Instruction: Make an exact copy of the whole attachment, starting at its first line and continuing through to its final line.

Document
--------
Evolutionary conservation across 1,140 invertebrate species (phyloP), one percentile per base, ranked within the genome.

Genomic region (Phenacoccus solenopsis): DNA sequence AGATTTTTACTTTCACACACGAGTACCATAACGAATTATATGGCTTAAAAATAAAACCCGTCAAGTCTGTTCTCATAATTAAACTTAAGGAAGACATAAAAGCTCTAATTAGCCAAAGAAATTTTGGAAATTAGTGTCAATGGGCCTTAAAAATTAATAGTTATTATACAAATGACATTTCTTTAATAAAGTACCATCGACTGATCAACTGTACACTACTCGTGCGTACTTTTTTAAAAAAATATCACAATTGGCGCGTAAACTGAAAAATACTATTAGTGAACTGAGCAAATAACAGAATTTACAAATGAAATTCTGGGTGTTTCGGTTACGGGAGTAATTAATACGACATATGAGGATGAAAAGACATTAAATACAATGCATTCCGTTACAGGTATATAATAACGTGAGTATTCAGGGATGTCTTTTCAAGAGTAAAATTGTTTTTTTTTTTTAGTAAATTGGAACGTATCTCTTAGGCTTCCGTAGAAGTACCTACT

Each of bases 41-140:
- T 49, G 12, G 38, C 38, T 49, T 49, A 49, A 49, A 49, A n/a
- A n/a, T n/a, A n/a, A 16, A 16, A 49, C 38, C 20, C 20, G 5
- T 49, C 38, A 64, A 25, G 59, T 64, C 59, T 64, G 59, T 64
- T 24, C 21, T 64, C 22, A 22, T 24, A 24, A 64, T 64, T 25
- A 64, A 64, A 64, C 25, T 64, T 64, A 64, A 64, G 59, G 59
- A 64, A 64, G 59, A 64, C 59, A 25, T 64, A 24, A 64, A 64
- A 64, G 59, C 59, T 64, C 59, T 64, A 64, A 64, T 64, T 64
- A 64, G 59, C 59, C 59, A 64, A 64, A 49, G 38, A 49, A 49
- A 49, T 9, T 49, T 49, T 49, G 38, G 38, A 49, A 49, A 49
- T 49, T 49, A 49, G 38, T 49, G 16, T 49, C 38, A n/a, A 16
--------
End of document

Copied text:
Evolutionary conservation across 1,140 invertebrate species (phyloP), one percentile per base, ranked within the genome.

Genomic region (Phenacoccus solenopsis): DNA sequence AGATTTTTACTTTCACACACGAGTACCATAACGAATTATATGGCTTAAAAATAAAACCCGTCAAGTCTGTTCTCATAATTAAACTTAAGGAAGACATAAAAGCTCTAATTAGCCAAAGAAATTTTGGAAATTAGTGTCAATGGGCCTTAAAAATTAATAGTTATTATACAAATGACATTTCTTTAATAAAGTACCATCGACTGATCAACTGTACACTACTCGTGCGTACTTTTTTAAAAAAATATCACAATTGGCGCGTAAACTGAAAAATACTATTAGTGAACTGAGCAAATAACAGAATTTACAAATGAAATTCTGGGTGTTTCGGTTACGGGAGTAATTAATACGACATATGAGGATGAAAAGACATTAAATACAATGCATTCCGTTACAGGTATATAATAACGTGAGTATTCAGGGATGTCTTTTCAAGAGTAAAATTGTTTTTTTTTTTTAGTAAATTGGAACGTATCTCTTAGGCTTCCGTAGAAGTACCTACT

Each of bases 41-140:
- T 49, G 12, G 38, C 38, T 49, T 49, A 49, A 49, A 49, A n/a
- A n/a, T n/a, A n/a, A 16, A 16, A 49, C 38, C 20, C 20, G 5
- T 49, C 38, A 64, A 25, G 59, T 64, C 59, T 64, G 59, T 64
- T 24, C 21, T 64, C 22, A 22, T 24, A 24, A 64, T 64, T 25
- A 64, A 64, A 64, C 25, T 64, T 64, A 64, A 64, G 59, G 59
- A 64, A 64, G 59, A 64, C 59, A 25, T 64, A 24, A 64, A 64
- A 64, G 59, C 59, T 64, C 59, T 64, A 64, A 64, T 64, T 64
- A 64, G 59, C 59, C 59, A 64, A 64, A 49, G 38, A 49, A 49
- A 49, T 9, T 49, T 49, T 49, G 38, G 38, A 49, A 49, A 49
- T 49, T 49, A 49, G 38, T 49, G 16, T 49, C 38, A n/a, A 16